The CRA reported 115 new church congregation registrations – mostly in the Central and Northwest Highlands – compared to 20 in 2012, five in 2011, and 30 in 2010. Many of the newly-registered church congregations were part of either the ECVN or SECV.

The government continued to restrict the movement of UBCV leaders, although they were able to receive visits from foreign diplomats, visit other UBCV members, and maintain contact with associates overseas; however, government authorities closely monitored these activities. Provincial UBCV leaders throughout the southern region reported routine surveillance by local authorities. UBCV Supreme Patriarch Thich Quang Do stated authorities prevented followers from visiting him or regularly questioned them after any such visit, although he could meet diplomats within his pagoda. Authorities continued to ban the entry of Buddhist followers into UBCV pagodas. Authorities also banned some charitable activities by the UBCV Lien Tri Pagoda in Ho Chi Minh City.

The Hoa Hao Administrative Council was the officially recognized Hoa Hao body; however, several leaders of the Hoa Hao community openly criticized the council as being overly subservient to the government. Hoa Hao followers in the Hue Vien Tu Pagoda in An Giang Province said the local state-run Hoa Hao Buddhist council had tried to shut down the pagoda because its followers opposed the control of the council. They further stated the council had requested the removal of all Buddhist statues in the pagoda and supported its closure for several months. When the followers protested by attempting to enter the pagoda, local authorities and police reportedly summoned them for questioning, although there were no reports of arrests. According to Hoa Hao and governmental reports, the pagoda was open, and local authorities and the former executive board were discussing plans for new board elections.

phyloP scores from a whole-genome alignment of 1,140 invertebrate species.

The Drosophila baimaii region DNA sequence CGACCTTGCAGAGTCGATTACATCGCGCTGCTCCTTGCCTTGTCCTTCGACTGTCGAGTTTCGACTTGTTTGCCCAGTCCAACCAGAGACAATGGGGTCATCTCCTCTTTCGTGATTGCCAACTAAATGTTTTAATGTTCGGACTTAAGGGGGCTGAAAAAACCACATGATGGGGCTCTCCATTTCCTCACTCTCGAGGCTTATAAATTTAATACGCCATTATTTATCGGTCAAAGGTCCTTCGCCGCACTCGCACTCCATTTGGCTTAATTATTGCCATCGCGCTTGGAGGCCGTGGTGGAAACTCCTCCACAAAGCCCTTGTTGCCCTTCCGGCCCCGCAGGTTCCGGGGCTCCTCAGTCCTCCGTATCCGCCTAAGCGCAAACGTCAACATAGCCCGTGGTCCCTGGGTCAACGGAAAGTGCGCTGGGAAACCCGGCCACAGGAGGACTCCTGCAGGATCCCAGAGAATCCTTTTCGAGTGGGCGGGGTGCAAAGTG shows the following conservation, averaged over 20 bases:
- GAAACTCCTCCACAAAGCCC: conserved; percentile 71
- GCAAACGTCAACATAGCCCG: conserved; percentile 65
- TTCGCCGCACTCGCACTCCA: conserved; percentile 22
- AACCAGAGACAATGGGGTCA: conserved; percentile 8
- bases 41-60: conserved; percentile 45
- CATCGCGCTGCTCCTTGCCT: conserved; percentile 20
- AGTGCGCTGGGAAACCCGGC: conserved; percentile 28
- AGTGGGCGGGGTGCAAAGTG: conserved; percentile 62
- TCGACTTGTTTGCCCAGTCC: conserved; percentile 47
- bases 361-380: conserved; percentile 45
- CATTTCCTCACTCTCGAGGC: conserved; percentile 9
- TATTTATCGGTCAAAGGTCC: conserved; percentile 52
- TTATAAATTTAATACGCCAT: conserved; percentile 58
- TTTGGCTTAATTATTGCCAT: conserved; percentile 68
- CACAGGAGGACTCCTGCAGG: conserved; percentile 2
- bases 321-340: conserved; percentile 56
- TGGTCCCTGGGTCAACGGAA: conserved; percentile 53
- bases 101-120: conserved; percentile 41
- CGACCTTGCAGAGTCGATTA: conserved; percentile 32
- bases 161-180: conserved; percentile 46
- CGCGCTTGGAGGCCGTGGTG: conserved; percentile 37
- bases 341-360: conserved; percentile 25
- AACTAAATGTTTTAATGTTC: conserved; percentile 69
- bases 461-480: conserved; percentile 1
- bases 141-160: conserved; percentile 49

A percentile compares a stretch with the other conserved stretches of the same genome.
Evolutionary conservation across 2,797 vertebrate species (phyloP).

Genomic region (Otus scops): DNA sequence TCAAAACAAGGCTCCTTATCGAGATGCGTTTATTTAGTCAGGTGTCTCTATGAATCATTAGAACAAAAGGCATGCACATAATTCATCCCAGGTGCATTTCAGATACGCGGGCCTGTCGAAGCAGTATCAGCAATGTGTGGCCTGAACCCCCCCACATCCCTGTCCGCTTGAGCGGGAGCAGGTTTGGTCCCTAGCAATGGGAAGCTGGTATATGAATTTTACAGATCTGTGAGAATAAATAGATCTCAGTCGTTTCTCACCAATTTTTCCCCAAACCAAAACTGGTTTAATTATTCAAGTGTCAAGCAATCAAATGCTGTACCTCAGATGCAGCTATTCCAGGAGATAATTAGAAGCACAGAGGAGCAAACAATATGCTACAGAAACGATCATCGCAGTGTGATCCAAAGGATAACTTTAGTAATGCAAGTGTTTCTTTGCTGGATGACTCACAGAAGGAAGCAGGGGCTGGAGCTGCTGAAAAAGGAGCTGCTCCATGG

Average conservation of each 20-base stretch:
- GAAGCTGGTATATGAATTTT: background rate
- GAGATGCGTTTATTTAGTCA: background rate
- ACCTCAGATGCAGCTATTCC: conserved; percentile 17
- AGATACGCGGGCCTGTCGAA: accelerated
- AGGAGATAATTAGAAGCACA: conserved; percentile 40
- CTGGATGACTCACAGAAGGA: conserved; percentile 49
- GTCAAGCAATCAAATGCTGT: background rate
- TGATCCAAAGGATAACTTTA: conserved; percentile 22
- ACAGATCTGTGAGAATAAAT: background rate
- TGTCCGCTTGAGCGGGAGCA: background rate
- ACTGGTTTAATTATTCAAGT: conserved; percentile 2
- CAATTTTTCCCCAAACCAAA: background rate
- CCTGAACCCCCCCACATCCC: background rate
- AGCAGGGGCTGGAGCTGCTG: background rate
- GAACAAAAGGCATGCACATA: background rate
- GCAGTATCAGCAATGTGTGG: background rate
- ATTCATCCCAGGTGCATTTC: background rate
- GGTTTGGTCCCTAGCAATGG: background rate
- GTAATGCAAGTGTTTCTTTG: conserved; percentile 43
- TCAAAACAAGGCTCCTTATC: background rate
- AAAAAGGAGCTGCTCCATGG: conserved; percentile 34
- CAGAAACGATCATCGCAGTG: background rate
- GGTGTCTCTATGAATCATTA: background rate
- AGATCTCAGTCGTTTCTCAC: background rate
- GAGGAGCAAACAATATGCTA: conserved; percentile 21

The government continued to say some Montagnards, an ethnic minority in the Central Highlands, were operating Protestant organizations which advocated separatism for ethnic minorities. The SECV and house churches in the provinces of Dak Lak, Gia Lai, Kon Tum, Binh Phuoc, Phu Yen, and Dak Nong continued to experience government scrutiny because of perceived association with separatist groups overseas. Followers of the unsanctioned Church of Christ reported local authorities in the Central Highlands provinces had harassed and persecuted them. They said police had pressured the followers to abandon the church, and that police stated the church was connected with FULRO (Front Unifié pour la Libération des Races Opprimées), which the government considers a minority separatist organization.